Jukasa Radio Update – Thursday, January 4, 2018
Two men are facing charges after police raided a marijuana dispensary in downtown Toronto.
Police say they searched the Georgia Peach Dispensary on Tuesday and seized close to seven kilograms of loose marijuana as well as quantities of pre-rolled joints, edibles and other drug products.
Police say they also seized more than $4,000.
A 49-year-old man from Hamilton and a 24-year-old man from Toronto are each charged with drug possession, possession for the purpose of trafficking, and possession of the proceeds of crime.
They are due to appear in court on Feb. 13.
Some restaurant chains have stopped serving dishes with romaine lettuce amid a deadly E. coli outbreak.
There were 41 cases of E. coli under investigation in total in Ontario, Quebec, New Brunswick, Nova Scotia, and Newfoundland and Labrador as of Dec. 28, according to a statement from Public Health Agency of Canada. One person died.
The restaurant industry is not alone in taking such measures. On Dec. 24, Sobeys said it is pulling more than 300 romaine lettuce products from its shelves at stores across the country.
Drinking alcohol raises the risk of cancer by damaging DNA, scientists have discovered for the first time, leading health experts to call for people to cut down on their consumption.
Alcohol is contributes to more than 12,000 cases of cancer each year.
Now a new study by the Medical Research Council Laboratory of Molecular Biology at Cambridge University, has found that when the body processes alcohol it produces a chemical harmful to DNA.
The damage happens in blood stem cells, which create the red and white blood cells that carry oxygen through the body and help fight infections.
The researchers found that acetaldehyde snaps the DNA of stem cells, permanently altering the genetic code and triggering cancer.
Experts are calling the discovery ”very important” and urging people to drink less.
Alcohol is linked to seven types of cancer: liver, breast, bowel, upper throat, mouth, oesophagal and larynx.
High on the job: that’s what a new study said is happening in the country. The study from detox.com found 7 out of 10 employees have done drugs, while at work.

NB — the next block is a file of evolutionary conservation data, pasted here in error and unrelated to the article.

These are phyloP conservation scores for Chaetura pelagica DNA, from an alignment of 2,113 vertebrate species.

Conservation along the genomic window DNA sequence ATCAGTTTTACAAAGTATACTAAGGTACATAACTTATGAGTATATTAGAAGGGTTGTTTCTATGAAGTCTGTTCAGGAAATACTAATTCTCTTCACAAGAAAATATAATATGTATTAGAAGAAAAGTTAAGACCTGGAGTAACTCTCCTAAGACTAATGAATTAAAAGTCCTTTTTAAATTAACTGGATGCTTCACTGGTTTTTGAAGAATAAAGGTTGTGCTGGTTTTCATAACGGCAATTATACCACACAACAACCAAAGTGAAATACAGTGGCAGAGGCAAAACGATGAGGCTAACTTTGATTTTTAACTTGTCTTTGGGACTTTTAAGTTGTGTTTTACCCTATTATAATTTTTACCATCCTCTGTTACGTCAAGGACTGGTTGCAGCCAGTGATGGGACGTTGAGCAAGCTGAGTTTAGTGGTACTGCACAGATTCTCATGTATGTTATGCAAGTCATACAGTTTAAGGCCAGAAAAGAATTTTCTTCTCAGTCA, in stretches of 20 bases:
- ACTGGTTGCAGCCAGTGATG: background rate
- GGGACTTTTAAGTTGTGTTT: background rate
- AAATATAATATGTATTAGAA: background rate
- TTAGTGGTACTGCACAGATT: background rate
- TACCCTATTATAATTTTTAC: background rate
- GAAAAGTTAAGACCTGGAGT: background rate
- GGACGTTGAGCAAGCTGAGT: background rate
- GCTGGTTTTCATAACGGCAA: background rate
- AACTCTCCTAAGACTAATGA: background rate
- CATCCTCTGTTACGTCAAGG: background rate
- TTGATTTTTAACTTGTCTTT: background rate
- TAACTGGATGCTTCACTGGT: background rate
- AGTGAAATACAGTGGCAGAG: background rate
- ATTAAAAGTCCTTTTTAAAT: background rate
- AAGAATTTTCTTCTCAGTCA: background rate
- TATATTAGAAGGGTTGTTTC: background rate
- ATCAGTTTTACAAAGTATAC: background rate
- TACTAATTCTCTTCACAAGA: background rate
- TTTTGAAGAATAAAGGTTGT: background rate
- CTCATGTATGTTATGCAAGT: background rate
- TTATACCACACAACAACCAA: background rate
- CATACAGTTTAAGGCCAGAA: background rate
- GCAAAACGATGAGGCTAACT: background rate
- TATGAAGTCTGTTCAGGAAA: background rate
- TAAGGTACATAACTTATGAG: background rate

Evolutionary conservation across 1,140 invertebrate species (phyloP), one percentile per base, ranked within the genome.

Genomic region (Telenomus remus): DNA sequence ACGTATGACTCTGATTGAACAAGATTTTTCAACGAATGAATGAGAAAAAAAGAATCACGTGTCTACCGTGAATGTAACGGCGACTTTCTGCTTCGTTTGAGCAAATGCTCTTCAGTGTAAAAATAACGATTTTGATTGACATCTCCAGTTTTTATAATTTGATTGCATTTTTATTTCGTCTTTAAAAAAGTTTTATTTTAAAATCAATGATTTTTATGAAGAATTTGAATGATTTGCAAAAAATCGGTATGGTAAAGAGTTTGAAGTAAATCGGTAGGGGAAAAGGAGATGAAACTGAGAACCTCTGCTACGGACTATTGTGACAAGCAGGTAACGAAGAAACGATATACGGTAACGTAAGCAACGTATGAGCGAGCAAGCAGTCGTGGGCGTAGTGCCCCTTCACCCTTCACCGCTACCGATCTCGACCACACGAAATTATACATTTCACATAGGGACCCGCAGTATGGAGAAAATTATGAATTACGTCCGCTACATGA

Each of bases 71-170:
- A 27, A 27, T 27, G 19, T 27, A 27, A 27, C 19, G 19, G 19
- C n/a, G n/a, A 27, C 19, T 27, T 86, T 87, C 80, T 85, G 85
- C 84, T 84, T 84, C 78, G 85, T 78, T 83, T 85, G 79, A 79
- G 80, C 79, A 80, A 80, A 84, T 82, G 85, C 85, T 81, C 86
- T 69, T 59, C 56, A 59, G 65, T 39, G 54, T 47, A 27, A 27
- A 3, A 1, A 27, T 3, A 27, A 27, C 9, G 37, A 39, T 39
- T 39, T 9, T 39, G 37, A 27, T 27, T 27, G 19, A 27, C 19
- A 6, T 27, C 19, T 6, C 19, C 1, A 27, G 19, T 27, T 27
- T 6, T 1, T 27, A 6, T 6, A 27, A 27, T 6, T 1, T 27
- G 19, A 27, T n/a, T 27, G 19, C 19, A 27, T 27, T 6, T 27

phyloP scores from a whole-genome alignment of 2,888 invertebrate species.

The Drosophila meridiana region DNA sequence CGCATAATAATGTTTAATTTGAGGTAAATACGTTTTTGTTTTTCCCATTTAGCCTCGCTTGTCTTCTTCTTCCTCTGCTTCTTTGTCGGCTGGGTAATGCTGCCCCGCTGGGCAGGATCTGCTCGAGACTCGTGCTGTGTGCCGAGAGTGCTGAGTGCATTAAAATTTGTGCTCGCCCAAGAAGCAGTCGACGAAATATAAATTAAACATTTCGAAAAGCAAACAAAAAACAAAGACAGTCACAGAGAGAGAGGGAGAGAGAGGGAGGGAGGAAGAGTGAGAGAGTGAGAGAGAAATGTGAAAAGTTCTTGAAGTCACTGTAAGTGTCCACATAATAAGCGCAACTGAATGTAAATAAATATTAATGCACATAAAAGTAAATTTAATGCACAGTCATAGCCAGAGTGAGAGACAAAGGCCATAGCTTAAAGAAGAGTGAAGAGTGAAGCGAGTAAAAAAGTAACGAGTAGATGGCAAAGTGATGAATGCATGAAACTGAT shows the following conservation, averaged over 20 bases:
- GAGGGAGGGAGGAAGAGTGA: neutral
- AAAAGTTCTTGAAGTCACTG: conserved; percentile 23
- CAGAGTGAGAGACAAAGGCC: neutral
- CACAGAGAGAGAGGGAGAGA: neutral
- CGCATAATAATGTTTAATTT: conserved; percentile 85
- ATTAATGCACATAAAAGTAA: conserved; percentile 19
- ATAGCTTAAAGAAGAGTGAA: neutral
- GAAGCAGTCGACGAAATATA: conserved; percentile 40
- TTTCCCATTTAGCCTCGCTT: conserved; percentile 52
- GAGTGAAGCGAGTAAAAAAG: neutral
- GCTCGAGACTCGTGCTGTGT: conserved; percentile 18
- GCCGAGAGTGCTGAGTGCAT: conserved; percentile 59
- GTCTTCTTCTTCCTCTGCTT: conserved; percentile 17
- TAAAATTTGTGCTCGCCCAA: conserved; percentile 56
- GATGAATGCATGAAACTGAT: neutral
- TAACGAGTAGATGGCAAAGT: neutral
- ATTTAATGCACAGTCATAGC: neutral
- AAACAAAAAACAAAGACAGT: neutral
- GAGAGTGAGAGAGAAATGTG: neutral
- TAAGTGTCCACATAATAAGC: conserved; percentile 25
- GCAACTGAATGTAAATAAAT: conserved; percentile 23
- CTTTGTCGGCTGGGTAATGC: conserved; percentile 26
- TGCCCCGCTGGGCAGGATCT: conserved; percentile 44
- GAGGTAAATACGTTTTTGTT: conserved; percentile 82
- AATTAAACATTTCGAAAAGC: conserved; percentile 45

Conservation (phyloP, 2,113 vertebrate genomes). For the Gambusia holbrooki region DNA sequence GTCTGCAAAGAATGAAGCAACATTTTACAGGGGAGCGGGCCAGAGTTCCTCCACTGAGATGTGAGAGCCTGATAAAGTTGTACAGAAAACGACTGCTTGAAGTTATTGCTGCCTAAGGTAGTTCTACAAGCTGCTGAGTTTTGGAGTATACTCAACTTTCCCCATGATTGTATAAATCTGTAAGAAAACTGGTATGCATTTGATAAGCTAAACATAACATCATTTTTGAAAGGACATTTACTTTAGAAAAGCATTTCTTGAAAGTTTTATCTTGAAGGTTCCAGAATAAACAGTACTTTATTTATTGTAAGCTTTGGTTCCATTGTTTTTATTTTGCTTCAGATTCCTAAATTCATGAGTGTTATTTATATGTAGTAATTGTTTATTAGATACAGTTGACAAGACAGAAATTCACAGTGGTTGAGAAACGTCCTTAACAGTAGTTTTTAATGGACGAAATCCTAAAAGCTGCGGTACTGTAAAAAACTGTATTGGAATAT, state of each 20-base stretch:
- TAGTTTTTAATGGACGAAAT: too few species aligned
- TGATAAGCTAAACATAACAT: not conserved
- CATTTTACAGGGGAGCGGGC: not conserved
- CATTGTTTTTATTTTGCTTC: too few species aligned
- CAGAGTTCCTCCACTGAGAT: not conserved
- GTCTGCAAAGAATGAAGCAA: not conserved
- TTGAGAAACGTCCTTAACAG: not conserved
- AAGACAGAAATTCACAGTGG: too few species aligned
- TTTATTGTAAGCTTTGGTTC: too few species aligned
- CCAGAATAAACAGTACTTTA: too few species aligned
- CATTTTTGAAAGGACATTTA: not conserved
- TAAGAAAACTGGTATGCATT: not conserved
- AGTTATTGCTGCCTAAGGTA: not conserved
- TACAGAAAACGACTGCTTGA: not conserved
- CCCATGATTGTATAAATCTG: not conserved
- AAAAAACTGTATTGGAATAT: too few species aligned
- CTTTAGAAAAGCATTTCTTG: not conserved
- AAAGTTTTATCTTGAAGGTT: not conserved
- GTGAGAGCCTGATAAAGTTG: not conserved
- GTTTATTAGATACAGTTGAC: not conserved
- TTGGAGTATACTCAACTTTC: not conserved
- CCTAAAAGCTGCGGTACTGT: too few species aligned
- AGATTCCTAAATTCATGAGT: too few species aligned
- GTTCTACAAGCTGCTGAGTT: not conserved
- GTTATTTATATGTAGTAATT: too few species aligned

The numbers came from a study that polled over 1,100 people around the country.
Experts say the use of performance-enhancing drugs like Ritalin, Adderall and stimulants is on the rise.
The survey found a majority came from the retail and food service industries, with education and healthcare ranking third and fourth.
Children who eat fish once a week or more sleep better and score higher, on average, on IQ tests than children who never eat fish or do so less than once a week.
This according to study done in China and published last month in Scientific Reports.
Children who said they ate fish weekly scored 4.8 points higher on the IQ tests than those who said they “seldom” or “never” ate fish.
Parents also answered questions about sleep quality. The children who ate more fish had fewer disturbances while sleeping, indicating better overall sleep quality.
Studies have shown a connection between omega-3s — essential fatty acids found in many types of fish, including salmon, sardines and tuna — and improved intelligence and better sleep.
Women who take multivitamins and folic acid during or before pregnancy cut the risk of their children developing autism by nearly three quarters, according to new research.
A study of more than 45,000 children whose mothers had taken supplements were 73 percent less likely to be on the autism spectrum.
Mothers who consumed the supplements up to two years before pregnancy also reduced the risk of the developmental disorder in their children by 61 percent.
The research highlights the importance of a healthy diet especially before pregnancy as serious fetal defects develop in the first three weeks of gestation – often before women know they are pregnant.
- Previous Jukasa News Update – Tuesday, January 2, 2017
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